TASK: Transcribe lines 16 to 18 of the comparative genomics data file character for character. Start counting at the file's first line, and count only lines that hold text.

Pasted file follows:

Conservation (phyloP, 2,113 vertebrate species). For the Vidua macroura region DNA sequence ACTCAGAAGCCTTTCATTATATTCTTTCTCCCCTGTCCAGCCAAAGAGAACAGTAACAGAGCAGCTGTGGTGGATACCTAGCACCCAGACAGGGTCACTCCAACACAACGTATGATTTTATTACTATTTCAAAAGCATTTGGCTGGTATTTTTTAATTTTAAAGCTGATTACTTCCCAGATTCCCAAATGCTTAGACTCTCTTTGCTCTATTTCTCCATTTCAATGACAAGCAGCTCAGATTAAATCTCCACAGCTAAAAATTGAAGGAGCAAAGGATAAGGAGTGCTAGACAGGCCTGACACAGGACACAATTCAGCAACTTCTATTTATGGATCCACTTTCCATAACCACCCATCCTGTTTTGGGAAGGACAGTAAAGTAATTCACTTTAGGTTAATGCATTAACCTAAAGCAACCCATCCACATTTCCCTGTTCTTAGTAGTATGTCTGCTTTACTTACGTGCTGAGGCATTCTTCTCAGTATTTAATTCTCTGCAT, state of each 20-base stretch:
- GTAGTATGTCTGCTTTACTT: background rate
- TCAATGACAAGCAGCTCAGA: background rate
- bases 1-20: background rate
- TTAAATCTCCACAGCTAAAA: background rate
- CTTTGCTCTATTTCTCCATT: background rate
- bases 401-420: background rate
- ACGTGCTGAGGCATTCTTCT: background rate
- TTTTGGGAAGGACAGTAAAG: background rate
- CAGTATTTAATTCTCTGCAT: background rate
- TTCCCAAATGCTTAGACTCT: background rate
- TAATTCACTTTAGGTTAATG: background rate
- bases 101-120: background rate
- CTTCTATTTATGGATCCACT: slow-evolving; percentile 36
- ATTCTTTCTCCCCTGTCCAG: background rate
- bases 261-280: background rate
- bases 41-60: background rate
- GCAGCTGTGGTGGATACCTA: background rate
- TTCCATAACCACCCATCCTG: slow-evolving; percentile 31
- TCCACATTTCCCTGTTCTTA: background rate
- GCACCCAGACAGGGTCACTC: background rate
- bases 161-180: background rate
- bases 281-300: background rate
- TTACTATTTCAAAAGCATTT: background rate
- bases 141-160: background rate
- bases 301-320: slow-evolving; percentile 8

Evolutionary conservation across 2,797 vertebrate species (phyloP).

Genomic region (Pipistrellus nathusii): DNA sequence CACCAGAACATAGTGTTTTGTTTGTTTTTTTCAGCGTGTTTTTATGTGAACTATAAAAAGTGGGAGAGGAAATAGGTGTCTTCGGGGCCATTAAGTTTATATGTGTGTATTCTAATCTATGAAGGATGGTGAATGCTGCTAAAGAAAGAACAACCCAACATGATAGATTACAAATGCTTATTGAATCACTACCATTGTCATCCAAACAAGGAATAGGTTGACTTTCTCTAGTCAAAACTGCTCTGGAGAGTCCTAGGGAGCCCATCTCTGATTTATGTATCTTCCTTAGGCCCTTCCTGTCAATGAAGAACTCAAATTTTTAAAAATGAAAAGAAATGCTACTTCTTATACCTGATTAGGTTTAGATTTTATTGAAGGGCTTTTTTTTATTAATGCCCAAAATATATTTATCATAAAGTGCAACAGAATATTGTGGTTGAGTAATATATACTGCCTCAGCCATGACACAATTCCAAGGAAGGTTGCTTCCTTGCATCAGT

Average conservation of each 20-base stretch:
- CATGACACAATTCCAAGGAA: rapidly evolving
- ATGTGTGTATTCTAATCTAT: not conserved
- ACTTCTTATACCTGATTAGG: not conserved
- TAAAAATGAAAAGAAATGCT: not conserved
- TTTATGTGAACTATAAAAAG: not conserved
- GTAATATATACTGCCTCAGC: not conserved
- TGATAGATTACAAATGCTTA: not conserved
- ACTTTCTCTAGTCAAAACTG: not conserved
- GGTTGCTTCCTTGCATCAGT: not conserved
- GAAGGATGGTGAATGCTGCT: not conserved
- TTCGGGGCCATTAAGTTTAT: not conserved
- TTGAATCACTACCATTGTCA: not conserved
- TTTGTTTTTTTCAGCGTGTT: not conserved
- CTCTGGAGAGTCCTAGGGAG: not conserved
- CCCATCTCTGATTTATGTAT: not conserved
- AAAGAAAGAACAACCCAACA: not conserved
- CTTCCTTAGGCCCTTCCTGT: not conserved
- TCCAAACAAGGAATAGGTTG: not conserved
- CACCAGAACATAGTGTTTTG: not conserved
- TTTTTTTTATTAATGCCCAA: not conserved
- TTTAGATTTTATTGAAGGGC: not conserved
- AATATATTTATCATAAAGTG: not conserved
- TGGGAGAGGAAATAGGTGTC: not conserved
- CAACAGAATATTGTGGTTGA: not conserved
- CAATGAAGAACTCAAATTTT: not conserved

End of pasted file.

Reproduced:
- bases 261-280: background rate
- bases 41-60: background rate
- GCAGCTGTGGTGGATACCTA: background rate